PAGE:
observations and readings about church ministry ideas, challenges, solutions, and trends
Wednesday, May 28, 2014
Seven Habits of Outwardly Focused Churches
By Thom S. Rainer
It was not a dramatic moment in time. Instead it was subtle, almost too subtle to be noticed. It became evident first in mainline churches. But evangelical churches followed a few years later. The erosion was slow, but it became glaringly apparent after several years.
The change of which I speak is the movement away from outwardly focused ministries in churches. Over time, most of the resources of time, money, and ministries have shifted more toward the members. Churches are now gathering in holy huddles with little intention of breaking out into a world of lostness and loneliness.
How did this negative trend develop? Though many perspectives could be offered, allow me simply to share the practical perspective. There was a time when most churches had an outreach ministry. And more times than not, this ministry was a type of program with predictable patterns.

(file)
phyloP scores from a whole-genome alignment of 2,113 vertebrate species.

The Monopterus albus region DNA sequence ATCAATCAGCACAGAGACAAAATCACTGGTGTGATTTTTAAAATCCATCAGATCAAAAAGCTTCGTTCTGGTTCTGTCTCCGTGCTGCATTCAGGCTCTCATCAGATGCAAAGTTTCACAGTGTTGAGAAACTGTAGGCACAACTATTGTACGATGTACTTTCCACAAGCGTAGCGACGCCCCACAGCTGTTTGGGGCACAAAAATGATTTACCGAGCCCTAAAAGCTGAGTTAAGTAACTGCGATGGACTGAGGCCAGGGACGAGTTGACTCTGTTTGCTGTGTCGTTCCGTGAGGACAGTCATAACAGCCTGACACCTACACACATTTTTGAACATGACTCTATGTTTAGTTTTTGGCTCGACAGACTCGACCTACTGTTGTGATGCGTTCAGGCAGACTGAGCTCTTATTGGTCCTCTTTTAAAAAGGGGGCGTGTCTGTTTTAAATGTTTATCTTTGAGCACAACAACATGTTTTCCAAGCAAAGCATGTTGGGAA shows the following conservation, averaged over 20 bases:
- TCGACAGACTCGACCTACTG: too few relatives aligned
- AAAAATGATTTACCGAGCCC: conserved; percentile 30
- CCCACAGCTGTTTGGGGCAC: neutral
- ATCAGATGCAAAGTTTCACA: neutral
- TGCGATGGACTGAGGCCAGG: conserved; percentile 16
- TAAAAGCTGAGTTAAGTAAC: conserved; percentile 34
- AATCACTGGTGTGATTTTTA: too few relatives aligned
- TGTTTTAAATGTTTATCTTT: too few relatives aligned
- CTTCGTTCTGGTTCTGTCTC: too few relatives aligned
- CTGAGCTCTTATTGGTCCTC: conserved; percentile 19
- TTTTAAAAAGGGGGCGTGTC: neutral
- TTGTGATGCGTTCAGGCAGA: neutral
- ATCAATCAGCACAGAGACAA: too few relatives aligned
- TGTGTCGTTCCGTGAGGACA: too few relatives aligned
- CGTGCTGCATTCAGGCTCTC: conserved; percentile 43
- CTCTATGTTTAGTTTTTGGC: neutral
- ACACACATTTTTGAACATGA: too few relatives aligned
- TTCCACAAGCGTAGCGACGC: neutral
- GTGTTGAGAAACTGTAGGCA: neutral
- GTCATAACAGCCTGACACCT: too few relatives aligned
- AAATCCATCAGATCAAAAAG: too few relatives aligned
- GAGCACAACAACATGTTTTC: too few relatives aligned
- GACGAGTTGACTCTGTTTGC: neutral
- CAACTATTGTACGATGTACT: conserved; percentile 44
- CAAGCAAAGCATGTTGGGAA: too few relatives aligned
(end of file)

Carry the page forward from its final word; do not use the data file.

But church leaders, vocational and lay alike, became program averse. So they slowly began eliminating outreach programs in their churches. I understand why this development took place. The programs seemed ineffective, not culturally relevant, and often cumbersome to lead and implement.
The problem, however, is that nothing replaced the programs. And the mild culture of outreach in churches was replaced with no culture of outreach.
At the same time, more churches started sending members on international mission trips. This development was good. But it gave many in the church a sense of false comfort that the church was really outwardly focused. The problem was that many times the local community became a neglected mission field.
Dr. Pat Ford joined Church Partnerships of LifeWay Christian Resources in 2007 after 35 years of ministry in church, university, and seminary settings. He can be contacted at 832-725-4253 or firstname.lastname@example.org, and followed on Twitter at @patford.